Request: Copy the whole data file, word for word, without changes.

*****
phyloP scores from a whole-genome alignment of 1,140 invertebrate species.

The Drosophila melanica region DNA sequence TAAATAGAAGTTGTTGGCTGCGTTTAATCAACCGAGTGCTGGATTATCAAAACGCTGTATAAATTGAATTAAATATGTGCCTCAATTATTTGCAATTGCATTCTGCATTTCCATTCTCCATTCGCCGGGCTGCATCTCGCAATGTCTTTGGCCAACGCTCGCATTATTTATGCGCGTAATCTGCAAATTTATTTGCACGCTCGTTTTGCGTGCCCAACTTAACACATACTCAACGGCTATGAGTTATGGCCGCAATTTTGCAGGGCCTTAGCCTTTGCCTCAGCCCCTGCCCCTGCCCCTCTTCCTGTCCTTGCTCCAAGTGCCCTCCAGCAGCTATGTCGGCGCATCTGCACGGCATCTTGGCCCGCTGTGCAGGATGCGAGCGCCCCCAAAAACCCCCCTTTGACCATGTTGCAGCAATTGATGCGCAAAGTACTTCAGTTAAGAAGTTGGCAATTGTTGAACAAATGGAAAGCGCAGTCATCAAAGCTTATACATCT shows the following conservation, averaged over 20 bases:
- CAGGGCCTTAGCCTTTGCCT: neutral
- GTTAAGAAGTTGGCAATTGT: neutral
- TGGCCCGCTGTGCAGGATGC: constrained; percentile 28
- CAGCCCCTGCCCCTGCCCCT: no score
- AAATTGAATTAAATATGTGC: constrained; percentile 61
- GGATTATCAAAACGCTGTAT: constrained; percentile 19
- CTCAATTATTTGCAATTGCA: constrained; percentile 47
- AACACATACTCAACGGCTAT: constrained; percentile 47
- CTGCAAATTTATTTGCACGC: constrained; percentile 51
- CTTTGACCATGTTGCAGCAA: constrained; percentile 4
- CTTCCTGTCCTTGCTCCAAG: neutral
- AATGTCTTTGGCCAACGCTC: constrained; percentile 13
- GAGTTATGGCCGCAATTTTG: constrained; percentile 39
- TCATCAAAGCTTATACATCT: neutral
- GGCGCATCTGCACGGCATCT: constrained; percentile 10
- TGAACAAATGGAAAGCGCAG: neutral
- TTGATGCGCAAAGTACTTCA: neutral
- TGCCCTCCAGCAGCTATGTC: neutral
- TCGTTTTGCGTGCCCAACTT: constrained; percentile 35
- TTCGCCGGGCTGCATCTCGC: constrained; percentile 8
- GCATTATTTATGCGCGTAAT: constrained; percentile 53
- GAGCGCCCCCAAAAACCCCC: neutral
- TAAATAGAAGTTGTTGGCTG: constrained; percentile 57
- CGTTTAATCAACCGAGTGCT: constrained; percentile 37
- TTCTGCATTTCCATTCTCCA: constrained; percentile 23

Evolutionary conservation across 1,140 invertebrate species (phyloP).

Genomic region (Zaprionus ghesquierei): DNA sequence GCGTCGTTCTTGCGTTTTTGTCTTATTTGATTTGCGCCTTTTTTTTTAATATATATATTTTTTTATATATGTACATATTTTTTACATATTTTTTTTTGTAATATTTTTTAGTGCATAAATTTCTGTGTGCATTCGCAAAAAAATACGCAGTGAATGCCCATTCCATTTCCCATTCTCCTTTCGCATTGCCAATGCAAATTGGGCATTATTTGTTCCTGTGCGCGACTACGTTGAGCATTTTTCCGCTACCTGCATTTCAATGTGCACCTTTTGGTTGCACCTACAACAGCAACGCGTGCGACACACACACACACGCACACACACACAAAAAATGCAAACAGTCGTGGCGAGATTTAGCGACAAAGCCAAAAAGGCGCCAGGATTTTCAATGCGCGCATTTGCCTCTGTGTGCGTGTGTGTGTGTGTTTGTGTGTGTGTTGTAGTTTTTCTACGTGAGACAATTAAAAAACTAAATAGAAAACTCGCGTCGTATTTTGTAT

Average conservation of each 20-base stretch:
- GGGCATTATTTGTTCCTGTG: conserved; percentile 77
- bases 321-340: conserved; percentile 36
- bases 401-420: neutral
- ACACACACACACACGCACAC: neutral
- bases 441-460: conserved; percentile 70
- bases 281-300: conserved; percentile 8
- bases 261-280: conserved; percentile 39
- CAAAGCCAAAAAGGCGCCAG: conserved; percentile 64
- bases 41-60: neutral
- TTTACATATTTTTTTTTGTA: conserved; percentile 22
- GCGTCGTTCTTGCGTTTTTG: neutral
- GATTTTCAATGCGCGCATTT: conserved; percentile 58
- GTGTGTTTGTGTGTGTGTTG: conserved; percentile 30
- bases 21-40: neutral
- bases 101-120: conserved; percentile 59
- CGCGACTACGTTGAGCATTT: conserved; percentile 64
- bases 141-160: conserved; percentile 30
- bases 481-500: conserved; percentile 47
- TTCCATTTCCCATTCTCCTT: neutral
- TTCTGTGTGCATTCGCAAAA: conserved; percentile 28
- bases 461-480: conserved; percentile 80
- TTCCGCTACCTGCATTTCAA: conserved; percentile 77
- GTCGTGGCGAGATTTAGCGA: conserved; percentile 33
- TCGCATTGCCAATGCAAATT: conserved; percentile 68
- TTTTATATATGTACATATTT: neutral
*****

phyloP scores from a whole-genome alignment of 1,140 invertebrate species.

The Drosophila melanica region DNA sequence TAAATAGAAGTTGTTGGCTGCGTTTAATCAACCGAGTGCTGGATTATCAAAACGCTGTATAAATTGAATTAAATATGTGCCTCAATTATTTGCAATTGCATTCTGCATTTCCATTCTCCATTCGCCGGGCTGCATCTCGCAATGTCTTTGGCCAACGCTCGCATTATTTATGCGCGTAATCTGCAAATTTATTTGCACGCTCGTTTTGCGTGCCCAACTTAACACATACTCAACGGCTATGAGTTATGGCCGCAATTTTGCAGGGCCTTAGCCTTTGCCTCAGCCCCTGCCCCTGCCCCTCTTCCTGTCCTTGCTCCAAGTGCCCTCCAGCAGCTATGTCGGCGCATCTGCACGGCATCTTGGCCCGCTGTGCAGGATGCGAGCGCCCCCAAAAACCCCCCTTTGACCATGTTGCAGCAATTGATGCGCAAAGTACTTCAGTTAAGAAGTTGGCAATTGTTGAACAAATGGAAAGCGCAGTCATCAAAGCTTATACATCT shows the following conservation, averaged over 20 bases:
- CAGGGCCTTAGCCTTTGCCT: neutral
- GTTAAGAAGTTGGCAATTGT: neutral
- TGGCCCGCTGTGCAGGATGC: constrained; percentile 28
- CAGCCCCTGCCCCTGCCCCT: no score
- AAATTGAATTAAATATGTGC: constrained; percentile 61
- GGATTATCAAAACGCTGTAT: constrained; percentile 19
- CTCAATTATTTGCAATTGCA: constrained; percentile 47
- AACACATACTCAACGGCTAT: constrained; percentile 47
- CTGCAAATTTATTTGCACGC: constrained; percentile 51
- CTTTGACCATGTTGCAGCAA: constrained; percentile 4
- CTTCCTGTCCTTGCTCCAAG: neutral
- AATGTCTTTGGCCAACGCTC: constrained; percentile 13
- GAGTTATGGCCGCAATTTTG: constrained; percentile 39
- TCATCAAAGCTTATACATCT: neutral
- GGCGCATCTGCACGGCATCT: constrained; percentile 10
- TGAACAAATGGAAAGCGCAG: neutral
- TTGATGCGCAAAGTACTTCA: neutral
- TGCCCTCCAGCAGCTATGTC: neutral
- TCGTTTTGCGTGCCCAACTT: constrained; percentile 35
- TTCGCCGGGCTGCATCTCGC: constrained; percentile 8
- GCATTATTTATGCGCGTAAT: constrained; percentile 53
- GAGCGCCCCCAAAAACCCCC: neutral
- TAAATAGAAGTTGTTGGCTG: constrained; percentile 57
- CGTTTAATCAACCGAGTGCT: constrained; percentile 37
- TTCTGCATTTCCATTCTCCA: constrained; percentile 23

Evolutionary conservation across 1,140 invertebrate species (phyloP).

Genomic region (Zaprionus ghesquierei): DNA sequence GCGTCGTTCTTGCGTTTTTGTCTTATTTGATTTGCGCCTTTTTTTTTAATATATATATTTTTTTATATATGTACATATTTTTTACATATTTTTTTTTGTAATATTTTTTAGTGCATAAATTTCTGTGTGCATTCGCAAAAAAATACGCAGTGAATGCCCATTCCATTTCCCATTCTCCTTTCGCATTGCCAATGCAAATTGGGCATTATTTGTTCCTGTGCGCGACTACGTTGAGCATTTTTCCGCTACCTGCATTTCAATGTGCACCTTTTGGTTGCACCTACAACAGCAACGCGTGCGACACACACACACACGCACACACACACAAAAAATGCAAACAGTCGTGGCGAGATTTAGCGACAAAGCCAAAAAGGCGCCAGGATTTTCAATGCGCGCATTTGCCTCTGTGTGCGTGTGTGTGTGTGTTTGTGTGTGTGTTGTAGTTTTTCTACGTGAGACAATTAAAAAACTAAATAGAAAACTCGCGTCGTATTTTGTAT

Average conservation of each 20-base stretch:
- GGGCATTATTTGTTCCTGTG: conserved; percentile 77
- bases 321-340: conserved; percentile 36
- bases 401-420: neutral
- ACACACACACACACGCACAC: neutral
- bases 441-460: conserved; percentile 70
- bases 281-300: conserved; percentile 8
- bases 261-280: conserved; percentile 39
- CAAAGCCAAAAAGGCGCCAG: conserved; percentile 64
- bases 41-60: neutral
- TTTACATATTTTTTTTTGTA: conserved; percentile 22
- GCGTCGTTCTTGCGTTTTTG: neutral
- GATTTTCAATGCGCGCATTT: conserved; percentile 58
- GTGTGTTTGTGTGTGTGTTG: conserved; percentile 30
- bases 21-40: neutral
- bases 101-120: conserved; percentile 59
- CGCGACTACGTTGAGCATTT: conserved; percentile 64
- bases 141-160: conserved; percentile 30
- bases 481-500: conserved; percentile 47
- TTCCATTTCCCATTCTCCTT: neutral
- TTCTGTGTGCATTCGCAAAA: conserved; percentile 28
- bases 461-480: conserved; percentile 80
- TTCCGCTACCTGCATTTCAA: conserved; percentile 77
- GTCGTGGCGAGATTTAGCGA: conserved; percentile 33
- TCGCATTGCCAATGCAAATT: conserved; percentile 68
- TTTTATATATGTACATATTT: neutral